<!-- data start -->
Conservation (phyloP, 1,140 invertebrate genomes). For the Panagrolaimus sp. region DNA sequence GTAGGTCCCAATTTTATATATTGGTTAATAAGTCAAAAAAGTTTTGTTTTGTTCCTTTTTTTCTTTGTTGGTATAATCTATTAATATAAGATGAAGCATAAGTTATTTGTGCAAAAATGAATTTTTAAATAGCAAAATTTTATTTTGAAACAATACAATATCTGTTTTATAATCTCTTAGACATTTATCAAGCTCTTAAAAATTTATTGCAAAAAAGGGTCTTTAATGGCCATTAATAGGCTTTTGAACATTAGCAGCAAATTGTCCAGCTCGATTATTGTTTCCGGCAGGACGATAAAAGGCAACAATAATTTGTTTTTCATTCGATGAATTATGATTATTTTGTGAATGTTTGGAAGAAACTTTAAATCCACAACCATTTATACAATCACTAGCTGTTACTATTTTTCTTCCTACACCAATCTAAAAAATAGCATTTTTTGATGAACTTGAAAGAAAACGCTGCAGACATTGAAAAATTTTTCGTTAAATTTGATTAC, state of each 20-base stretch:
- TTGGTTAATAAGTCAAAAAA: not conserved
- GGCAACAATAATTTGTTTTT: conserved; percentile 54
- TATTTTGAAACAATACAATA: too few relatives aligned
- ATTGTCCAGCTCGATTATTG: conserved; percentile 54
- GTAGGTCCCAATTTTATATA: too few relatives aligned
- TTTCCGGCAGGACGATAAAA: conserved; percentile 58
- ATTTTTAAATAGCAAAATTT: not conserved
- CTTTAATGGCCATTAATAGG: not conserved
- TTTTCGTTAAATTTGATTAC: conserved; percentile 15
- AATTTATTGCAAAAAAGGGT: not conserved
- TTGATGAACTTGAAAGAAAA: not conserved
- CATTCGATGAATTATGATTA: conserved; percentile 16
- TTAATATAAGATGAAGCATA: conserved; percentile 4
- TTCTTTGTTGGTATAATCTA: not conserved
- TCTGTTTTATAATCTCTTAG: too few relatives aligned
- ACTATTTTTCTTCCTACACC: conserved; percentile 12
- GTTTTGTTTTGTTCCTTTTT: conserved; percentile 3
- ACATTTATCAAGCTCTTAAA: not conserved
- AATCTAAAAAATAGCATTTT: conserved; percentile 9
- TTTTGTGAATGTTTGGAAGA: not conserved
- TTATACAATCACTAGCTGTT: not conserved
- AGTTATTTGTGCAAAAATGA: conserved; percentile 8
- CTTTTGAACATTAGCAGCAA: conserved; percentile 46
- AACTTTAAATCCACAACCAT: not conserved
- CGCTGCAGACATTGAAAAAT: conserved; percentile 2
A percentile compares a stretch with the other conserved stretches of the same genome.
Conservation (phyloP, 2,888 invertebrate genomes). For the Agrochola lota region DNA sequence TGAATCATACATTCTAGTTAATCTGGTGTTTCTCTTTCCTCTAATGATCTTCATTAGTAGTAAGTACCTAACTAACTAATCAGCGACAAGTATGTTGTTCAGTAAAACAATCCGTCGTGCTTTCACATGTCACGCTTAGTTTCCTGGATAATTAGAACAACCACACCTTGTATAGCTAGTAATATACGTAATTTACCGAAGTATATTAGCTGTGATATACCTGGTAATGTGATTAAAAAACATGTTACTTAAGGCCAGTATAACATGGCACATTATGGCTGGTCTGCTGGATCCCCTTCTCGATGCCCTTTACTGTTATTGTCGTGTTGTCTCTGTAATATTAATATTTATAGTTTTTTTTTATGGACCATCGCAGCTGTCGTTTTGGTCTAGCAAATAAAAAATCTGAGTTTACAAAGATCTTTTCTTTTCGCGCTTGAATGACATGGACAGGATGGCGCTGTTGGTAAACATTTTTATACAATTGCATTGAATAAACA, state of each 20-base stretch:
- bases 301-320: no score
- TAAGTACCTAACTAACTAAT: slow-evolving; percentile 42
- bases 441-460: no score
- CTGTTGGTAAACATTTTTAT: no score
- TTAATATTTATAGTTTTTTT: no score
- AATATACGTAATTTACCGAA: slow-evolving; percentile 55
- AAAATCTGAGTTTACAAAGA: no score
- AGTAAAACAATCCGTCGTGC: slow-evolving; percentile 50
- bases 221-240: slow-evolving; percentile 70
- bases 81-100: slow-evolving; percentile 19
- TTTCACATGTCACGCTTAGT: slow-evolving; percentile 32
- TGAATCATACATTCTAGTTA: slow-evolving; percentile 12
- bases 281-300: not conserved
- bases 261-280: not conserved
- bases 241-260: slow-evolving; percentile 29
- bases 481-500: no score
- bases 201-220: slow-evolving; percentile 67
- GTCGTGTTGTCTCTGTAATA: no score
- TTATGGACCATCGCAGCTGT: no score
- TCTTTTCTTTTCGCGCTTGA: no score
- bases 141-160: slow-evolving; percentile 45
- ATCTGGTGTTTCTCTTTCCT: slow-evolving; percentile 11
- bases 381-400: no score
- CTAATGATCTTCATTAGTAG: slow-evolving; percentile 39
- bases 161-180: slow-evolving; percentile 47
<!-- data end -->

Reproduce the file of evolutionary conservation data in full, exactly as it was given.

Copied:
Conservation (phyloP, 1,140 invertebrate genomes). For the Panagrolaimus sp. region DNA sequence GTAGGTCCCAATTTTATATATTGGTTAATAAGTCAAAAAAGTTTTGTTTTGTTCCTTTTTTTCTTTGTTGGTATAATCTATTAATATAAGATGAAGCATAAGTTATTTGTGCAAAAATGAATTTTTAAATAGCAAAATTTTATTTTGAAACAATACAATATCTGTTTTATAATCTCTTAGACATTTATCAAGCTCTTAAAAATTTATTGCAAAAAAGGGTCTTTAATGGCCATTAATAGGCTTTTGAACATTAGCAGCAAATTGTCCAGCTCGATTATTGTTTCCGGCAGGACGATAAAAGGCAACAATAATTTGTTTTTCATTCGATGAATTATGATTATTTTGTGAATGTTTGGAAGAAACTTTAAATCCACAACCATTTATACAATCACTAGCTGTTACTATTTTTCTTCCTACACCAATCTAAAAAATAGCATTTTTTGATGAACTTGAAAGAAAACGCTGCAGACATTGAAAAATTTTTCGTTAAATTTGATTAC, state of each 20-base stretch:
- TTGGTTAATAAGTCAAAAAA: not conserved
- GGCAACAATAATTTGTTTTT: conserved; percentile 54
- TATTTTGAAACAATACAATA: too few relatives aligned
- ATTGTCCAGCTCGATTATTG: conserved; percentile 54
- GTAGGTCCCAATTTTATATA: too few relatives aligned
- TTTCCGGCAGGACGATAAAA: conserved; percentile 58
- ATTTTTAAATAGCAAAATTT: not conserved
- CTTTAATGGCCATTAATAGG: not conserved
- TTTTCGTTAAATTTGATTAC: conserved; percentile 15
- AATTTATTGCAAAAAAGGGT: not conserved
- TTGATGAACTTGAAAGAAAA: not conserved
- CATTCGATGAATTATGATTA: conserved; percentile 16
- TTAATATAAGATGAAGCATA: conserved; percentile 4
- TTCTTTGTTGGTATAATCTA: not conserved
- TCTGTTTTATAATCTCTTAG: too few relatives aligned
- ACTATTTTTCTTCCTACACC: conserved; percentile 12
- GTTTTGTTTTGTTCCTTTTT: conserved; percentile 3
- ACATTTATCAAGCTCTTAAA: not conserved
- AATCTAAAAAATAGCATTTT: conserved; percentile 9
- TTTTGTGAATGTTTGGAAGA: not conserved
- TTATACAATCACTAGCTGTT: not conserved
- AGTTATTTGTGCAAAAATGA: conserved; percentile 8
- CTTTTGAACATTAGCAGCAA: conserved; percentile 46
- AACTTTAAATCCACAACCAT: not conserved
- CGCTGCAGACATTGAAAAAT: conserved; percentile 2
A percentile compares a stretch with the other conserved stretches of the same genome.
Conservation (phyloP, 2,888 invertebrate genomes). For the Agrochola lota region DNA sequence TGAATCATACATTCTAGTTAATCTGGTGTTTCTCTTTCCTCTAATGATCTTCATTAGTAGTAAGTACCTAACTAACTAATCAGCGACAAGTATGTTGTTCAGTAAAACAATCCGTCGTGCTTTCACATGTCACGCTTAGTTTCCTGGATAATTAGAACAACCACACCTTGTATAGCTAGTAATATACGTAATTTACCGAAGTATATTAGCTGTGATATACCTGGTAATGTGATTAAAAAACATGTTACTTAAGGCCAGTATAACATGGCACATTATGGCTGGTCTGCTGGATCCCCTTCTCGATGCCCTTTACTGTTATTGTCGTGTTGTCTCTGTAATATTAATATTTATAGTTTTTTTTTATGGACCATCGCAGCTGTCGTTTTGGTCTAGCAAATAAAAAATCTGAGTTTACAAAGATCTTTTCTTTTCGCGCTTGAATGACATGGACAGGATGGCGCTGTTGGTAAACATTTTTATACAATTGCATTGAATAAACA, state of each 20-base stretch:
- bases 301-320: no score
- TAAGTACCTAACTAACTAAT: slow-evolving; percentile 42
- bases 441-460: no score
- CTGTTGGTAAACATTTTTAT: no score
- TTAATATTTATAGTTTTTTT: no score
- AATATACGTAATTTACCGAA: slow-evolving; percentile 55
- AAAATCTGAGTTTACAAAGA: no score
- AGTAAAACAATCCGTCGTGC: slow-evolving; percentile 50
- bases 221-240: slow-evolving; percentile 70
- bases 81-100: slow-evolving; percentile 19
- TTTCACATGTCACGCTTAGT: slow-evolving; percentile 32
- TGAATCATACATTCTAGTTA: slow-evolving; percentile 12
- bases 281-300: not conserved
- bases 261-280: not conserved
- bases 241-260: slow-evolving; percentile 29
- bases 481-500: no score
- bases 201-220: slow-evolving; percentile 67
- GTCGTGTTGTCTCTGTAATA: no score
- TTATGGACCATCGCAGCTGT: no score
- TCTTTTCTTTTCGCGCTTGA: no score
- bases 141-160: slow-evolving; percentile 45
- ATCTGGTGTTTCTCTTTCCT: slow-evolving; percentile 11
- bases 381-400: no score
- CTAATGATCTTCATTAGTAG: slow-evolving; percentile 39
- bases 161-180: slow-evolving; percentile 47